tax IRSThe IRS refused to believe Vocatura’s Bakery was operating on the up and up.   Agents said the business raised red flags because of a series of cash deposits in sums under $10,000, the amount at which banks are required to report transactions to the federal government. They said this behavior was consistent with a crime known as structuring, which the IRS defines as making calculated financial transactions in order to skirt reporting requirements. The agents had no evidence of other wrongdoing, but thanks to a controversial law enforcement tool known as civil asset forfeiture, they didn’t need any to seize every penny in the Vocaturas’ bank account: $68,382.22…

The IRS. There are few agencies more hated, corrupt, and degraded in the entire nation, and that’s saying a lot.
Unless you have been living under a rock for the past couple of years, you are well aware of the fact that the IRS was caught consistently abusing its extraordinary power in order to selectively target groups with which leadership disagreed with politically.
So with the scandal now behind the IRS, and nobody held accountable as usual, at least we can rest assured that the tax agency has finally gotten its priorities straight.
Clearly one of the biggest cancers plaguing society is that fact that some plebs out there still work for employers willing to provide them with a free lunch. I think we can all agree with the IRS that this sort of behavior is akin to domestic terrorism, and something must be done about it.  You know, like the IRS getting its cut.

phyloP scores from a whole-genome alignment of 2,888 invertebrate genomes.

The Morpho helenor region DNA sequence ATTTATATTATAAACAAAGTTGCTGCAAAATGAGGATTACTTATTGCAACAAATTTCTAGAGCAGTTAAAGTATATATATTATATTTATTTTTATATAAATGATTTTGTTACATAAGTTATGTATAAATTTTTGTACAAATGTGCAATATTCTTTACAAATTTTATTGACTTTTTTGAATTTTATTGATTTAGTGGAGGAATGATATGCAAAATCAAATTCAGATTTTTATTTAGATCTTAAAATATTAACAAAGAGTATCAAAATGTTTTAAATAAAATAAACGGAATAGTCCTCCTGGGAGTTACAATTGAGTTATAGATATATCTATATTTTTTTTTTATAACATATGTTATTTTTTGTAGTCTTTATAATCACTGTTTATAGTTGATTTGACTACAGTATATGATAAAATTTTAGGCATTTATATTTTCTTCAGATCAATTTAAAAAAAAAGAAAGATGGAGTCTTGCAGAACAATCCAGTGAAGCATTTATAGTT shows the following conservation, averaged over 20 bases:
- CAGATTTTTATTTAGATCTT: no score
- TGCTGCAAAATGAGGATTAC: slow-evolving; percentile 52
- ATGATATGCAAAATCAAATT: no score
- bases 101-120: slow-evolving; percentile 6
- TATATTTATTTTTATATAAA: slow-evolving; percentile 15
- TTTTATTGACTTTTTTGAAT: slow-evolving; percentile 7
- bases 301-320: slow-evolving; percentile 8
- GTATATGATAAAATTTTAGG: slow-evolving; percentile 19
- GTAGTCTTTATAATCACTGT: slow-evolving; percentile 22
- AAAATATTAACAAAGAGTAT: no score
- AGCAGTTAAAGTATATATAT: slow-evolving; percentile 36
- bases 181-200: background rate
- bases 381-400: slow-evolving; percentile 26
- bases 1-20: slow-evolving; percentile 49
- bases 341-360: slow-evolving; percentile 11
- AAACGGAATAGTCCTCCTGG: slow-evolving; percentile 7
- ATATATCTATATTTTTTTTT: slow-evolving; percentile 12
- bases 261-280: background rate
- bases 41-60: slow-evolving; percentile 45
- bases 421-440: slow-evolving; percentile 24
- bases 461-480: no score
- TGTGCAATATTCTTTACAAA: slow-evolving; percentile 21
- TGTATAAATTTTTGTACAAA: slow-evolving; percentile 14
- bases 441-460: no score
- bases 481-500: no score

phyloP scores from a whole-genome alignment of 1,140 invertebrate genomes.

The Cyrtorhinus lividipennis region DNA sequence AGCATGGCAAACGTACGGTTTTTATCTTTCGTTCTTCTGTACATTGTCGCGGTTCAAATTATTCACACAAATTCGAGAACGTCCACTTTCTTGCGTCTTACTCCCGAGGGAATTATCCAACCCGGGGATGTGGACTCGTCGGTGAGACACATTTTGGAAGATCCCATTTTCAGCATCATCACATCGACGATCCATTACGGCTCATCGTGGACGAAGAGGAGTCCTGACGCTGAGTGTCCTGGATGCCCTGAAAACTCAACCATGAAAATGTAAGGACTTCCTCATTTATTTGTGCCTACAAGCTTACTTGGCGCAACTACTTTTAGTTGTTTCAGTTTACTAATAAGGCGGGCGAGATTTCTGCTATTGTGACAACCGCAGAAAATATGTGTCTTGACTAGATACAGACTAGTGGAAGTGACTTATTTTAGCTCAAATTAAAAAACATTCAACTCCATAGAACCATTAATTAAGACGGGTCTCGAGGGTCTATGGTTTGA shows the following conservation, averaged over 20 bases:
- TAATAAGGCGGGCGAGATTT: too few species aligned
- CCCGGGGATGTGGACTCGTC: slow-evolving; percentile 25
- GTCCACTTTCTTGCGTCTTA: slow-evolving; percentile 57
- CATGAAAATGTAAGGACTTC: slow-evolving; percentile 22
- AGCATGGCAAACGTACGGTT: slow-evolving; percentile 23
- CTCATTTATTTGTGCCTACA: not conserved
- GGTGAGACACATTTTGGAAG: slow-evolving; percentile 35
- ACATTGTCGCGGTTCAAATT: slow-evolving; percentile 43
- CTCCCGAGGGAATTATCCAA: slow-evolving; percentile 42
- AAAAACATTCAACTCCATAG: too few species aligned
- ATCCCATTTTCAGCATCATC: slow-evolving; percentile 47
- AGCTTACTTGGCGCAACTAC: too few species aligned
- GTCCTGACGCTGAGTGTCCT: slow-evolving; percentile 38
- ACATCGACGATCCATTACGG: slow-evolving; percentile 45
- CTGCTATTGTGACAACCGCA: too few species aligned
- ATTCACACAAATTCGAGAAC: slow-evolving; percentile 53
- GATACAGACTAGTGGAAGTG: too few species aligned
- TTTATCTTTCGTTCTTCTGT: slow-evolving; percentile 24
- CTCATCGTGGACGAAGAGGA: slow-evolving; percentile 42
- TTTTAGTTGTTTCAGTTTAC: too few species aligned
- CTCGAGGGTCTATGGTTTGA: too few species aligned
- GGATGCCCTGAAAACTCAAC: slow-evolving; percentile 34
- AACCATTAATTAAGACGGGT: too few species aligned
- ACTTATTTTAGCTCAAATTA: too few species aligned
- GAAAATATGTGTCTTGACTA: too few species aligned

BitConThe U.S. government will treat Bitcoin as property for tax purposes, applying rules it uses to govern stocks and barter transactions, the Internal Revenue Service said in its first substantive ruling on the issue.
Today’s IRS guidance will provide certainty for investors, along with potential income-tax liability. Under the ruling, purchasing a $2 cup of coffee with Bitcoins bought for $1 would trigger $1 in capital gains for the coffee drinker and $2 of income for the coffee shop.
The IRS, faced with a choice of treating Bitcoins like currency or property, chose property.

I am not surprised by the ruling because it positions the IRS to gain as much as possible from early adopters sitting on huge gains. On the other hand, it may also encourage some people to spend their BTC “off the books.” Finally, it creates a gigantic pain in the a** for people spending BTC, particularly in years past.

Ann Barnhardt, who last summer warned SD readers that “If you’re still in these markets you’re either stupid or on drugs!” before the first sign of bail-in risk to depositors emerged in Western markets is back with another explosive interview with Elijah Johnson.
In the wake of the recent IRS scandal targeting tea-party groups, Barnhardt discusses her tax revolt against the IRS, declares a federal tax strike, and promotes an idea Ron Paul has promoted for years: Abolish the IRS!

Bernard von NotHaus faces up to 20 years in prison for his ‘conviction’ of the crime of minting $60 million worth of constitutionally legal private silver coins.   Naturally, since von NotHaus made the mistake of minting the word dollar on the coins, the Feds threw the book at him, confiscated the phyzz, and labeled the patriot a ‘domestic terrorist’.

Ahead of von NotHaus’ sentencing, the NY Times examines the man, his mission to combat currency devaluation with precious metals, and the authoritarian state that cannot allow any alternative to it’s enslaving fiat debt currency.